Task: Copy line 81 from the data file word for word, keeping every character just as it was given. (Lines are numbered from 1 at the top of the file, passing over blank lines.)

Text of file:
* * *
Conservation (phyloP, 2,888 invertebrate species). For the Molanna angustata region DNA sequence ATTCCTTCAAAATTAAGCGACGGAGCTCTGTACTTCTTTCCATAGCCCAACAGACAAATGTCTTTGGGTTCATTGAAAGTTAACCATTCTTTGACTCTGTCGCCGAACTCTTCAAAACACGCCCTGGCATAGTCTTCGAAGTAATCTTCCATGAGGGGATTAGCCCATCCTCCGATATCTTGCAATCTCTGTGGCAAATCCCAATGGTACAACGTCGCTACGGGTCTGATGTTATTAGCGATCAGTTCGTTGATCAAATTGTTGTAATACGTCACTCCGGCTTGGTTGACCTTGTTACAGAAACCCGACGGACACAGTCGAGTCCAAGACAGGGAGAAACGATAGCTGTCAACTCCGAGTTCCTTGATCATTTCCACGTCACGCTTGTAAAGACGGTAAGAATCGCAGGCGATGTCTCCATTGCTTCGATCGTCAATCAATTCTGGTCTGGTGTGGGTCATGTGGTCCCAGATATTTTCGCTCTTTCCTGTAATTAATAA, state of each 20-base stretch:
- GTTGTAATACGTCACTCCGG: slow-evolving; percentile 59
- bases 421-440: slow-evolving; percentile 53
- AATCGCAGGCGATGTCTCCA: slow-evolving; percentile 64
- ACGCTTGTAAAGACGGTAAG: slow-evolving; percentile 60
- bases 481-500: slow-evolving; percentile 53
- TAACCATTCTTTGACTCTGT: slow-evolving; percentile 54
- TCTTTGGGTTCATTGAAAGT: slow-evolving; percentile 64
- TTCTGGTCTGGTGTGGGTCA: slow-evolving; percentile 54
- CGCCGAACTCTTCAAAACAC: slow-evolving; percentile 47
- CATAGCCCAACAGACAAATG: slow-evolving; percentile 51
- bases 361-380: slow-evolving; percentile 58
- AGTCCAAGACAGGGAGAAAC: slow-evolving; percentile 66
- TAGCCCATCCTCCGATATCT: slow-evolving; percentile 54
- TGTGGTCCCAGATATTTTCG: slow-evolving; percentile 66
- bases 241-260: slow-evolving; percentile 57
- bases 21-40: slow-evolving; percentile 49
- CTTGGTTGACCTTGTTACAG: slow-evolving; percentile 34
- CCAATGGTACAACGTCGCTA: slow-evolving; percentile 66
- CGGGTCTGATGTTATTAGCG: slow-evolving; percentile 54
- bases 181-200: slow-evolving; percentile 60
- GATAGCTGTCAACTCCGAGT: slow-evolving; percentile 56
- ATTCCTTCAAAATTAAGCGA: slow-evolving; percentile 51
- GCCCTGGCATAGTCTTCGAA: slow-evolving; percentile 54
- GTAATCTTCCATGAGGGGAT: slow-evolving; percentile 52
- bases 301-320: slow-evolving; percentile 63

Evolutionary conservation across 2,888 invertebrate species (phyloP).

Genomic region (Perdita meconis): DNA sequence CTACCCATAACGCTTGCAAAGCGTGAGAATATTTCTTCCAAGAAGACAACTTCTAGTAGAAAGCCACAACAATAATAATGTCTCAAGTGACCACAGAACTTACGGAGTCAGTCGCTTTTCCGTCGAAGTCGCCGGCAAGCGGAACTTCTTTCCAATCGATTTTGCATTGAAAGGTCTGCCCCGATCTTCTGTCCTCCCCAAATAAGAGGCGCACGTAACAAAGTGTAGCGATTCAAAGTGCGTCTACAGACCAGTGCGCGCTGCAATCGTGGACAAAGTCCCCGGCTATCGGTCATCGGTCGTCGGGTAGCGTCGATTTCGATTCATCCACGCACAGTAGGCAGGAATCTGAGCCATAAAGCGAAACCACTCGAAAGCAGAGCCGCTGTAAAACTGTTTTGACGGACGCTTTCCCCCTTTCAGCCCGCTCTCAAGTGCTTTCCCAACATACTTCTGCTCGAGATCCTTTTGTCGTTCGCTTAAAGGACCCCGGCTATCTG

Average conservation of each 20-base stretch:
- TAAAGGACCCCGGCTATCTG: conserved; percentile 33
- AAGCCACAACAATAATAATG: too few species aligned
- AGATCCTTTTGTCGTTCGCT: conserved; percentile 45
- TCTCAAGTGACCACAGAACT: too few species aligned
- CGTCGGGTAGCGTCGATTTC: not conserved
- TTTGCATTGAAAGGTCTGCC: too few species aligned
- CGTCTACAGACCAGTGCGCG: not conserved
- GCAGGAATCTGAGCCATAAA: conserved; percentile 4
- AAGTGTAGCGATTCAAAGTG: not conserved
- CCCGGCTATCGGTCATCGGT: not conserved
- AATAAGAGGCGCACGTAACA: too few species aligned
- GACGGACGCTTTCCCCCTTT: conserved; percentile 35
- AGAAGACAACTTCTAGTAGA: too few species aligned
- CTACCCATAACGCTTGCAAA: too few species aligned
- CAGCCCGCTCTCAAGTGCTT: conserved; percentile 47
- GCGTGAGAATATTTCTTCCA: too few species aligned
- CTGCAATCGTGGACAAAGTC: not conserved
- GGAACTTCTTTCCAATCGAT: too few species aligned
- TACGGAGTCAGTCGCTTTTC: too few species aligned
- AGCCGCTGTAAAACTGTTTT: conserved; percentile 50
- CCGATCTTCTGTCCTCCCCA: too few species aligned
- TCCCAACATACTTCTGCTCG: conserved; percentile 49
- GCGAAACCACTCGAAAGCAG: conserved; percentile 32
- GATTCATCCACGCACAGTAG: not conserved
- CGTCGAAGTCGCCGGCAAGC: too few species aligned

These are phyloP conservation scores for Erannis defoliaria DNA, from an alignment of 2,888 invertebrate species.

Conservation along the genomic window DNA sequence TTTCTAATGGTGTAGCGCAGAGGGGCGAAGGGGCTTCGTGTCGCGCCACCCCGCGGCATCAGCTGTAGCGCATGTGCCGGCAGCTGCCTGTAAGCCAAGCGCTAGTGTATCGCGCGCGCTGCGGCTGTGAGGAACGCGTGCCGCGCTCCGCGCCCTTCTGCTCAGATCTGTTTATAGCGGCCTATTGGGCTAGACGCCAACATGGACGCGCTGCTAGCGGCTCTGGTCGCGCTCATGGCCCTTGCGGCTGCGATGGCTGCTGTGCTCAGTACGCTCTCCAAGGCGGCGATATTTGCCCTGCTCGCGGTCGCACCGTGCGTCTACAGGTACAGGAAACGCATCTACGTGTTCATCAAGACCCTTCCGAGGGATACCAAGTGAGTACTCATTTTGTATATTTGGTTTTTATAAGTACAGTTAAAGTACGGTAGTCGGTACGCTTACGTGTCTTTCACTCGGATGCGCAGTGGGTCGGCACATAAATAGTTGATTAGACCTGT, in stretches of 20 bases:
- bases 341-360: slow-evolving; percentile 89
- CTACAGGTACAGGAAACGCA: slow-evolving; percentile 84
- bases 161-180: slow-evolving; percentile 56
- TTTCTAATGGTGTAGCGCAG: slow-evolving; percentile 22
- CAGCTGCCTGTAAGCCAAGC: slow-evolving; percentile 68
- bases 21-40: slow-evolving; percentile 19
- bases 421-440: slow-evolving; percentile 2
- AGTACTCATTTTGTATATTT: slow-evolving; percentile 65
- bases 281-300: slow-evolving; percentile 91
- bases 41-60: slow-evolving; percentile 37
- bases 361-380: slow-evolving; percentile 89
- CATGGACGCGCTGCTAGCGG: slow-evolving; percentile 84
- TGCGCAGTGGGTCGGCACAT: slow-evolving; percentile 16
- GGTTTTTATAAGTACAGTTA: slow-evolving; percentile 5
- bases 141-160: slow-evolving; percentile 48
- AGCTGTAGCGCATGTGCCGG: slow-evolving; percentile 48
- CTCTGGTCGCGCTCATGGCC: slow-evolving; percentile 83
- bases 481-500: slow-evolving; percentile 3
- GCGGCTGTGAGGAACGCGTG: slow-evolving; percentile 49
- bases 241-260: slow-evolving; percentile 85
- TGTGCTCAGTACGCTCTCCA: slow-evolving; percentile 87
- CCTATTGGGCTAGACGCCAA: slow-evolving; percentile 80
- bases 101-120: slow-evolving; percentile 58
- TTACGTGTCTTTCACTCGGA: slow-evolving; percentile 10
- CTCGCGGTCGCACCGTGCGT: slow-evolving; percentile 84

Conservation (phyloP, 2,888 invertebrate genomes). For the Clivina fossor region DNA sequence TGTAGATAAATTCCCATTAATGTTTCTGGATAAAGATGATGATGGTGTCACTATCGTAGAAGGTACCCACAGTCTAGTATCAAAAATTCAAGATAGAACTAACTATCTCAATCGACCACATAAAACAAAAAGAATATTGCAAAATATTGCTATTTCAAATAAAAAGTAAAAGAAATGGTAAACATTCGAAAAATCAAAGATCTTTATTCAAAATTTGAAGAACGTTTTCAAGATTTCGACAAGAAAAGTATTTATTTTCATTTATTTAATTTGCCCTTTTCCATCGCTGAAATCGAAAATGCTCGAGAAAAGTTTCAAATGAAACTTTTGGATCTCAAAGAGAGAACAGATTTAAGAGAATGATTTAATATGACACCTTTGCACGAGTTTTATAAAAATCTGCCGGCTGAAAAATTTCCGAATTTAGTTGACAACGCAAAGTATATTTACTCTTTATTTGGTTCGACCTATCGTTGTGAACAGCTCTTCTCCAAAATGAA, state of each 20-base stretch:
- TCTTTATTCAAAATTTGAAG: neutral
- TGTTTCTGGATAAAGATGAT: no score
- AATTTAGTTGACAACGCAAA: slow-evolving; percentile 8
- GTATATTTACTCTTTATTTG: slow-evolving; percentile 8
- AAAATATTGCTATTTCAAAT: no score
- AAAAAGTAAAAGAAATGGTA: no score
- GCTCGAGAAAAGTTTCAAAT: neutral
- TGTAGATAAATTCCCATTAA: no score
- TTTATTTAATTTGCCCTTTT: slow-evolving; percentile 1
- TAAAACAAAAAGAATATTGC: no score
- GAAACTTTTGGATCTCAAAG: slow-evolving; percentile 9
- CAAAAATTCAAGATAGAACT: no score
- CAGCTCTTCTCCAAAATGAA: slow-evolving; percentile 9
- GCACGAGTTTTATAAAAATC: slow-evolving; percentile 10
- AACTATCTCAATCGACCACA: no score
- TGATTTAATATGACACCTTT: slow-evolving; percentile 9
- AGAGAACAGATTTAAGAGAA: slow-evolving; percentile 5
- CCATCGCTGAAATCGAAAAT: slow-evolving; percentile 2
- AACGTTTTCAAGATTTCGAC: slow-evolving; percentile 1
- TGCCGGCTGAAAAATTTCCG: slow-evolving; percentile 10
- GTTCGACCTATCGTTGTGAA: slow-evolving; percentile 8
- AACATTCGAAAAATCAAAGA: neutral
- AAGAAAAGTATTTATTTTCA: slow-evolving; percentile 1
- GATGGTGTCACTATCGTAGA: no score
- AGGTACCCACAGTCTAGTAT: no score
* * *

- CTCGCGGTCGCACCGTGCGT: slow-evolving; percentile 84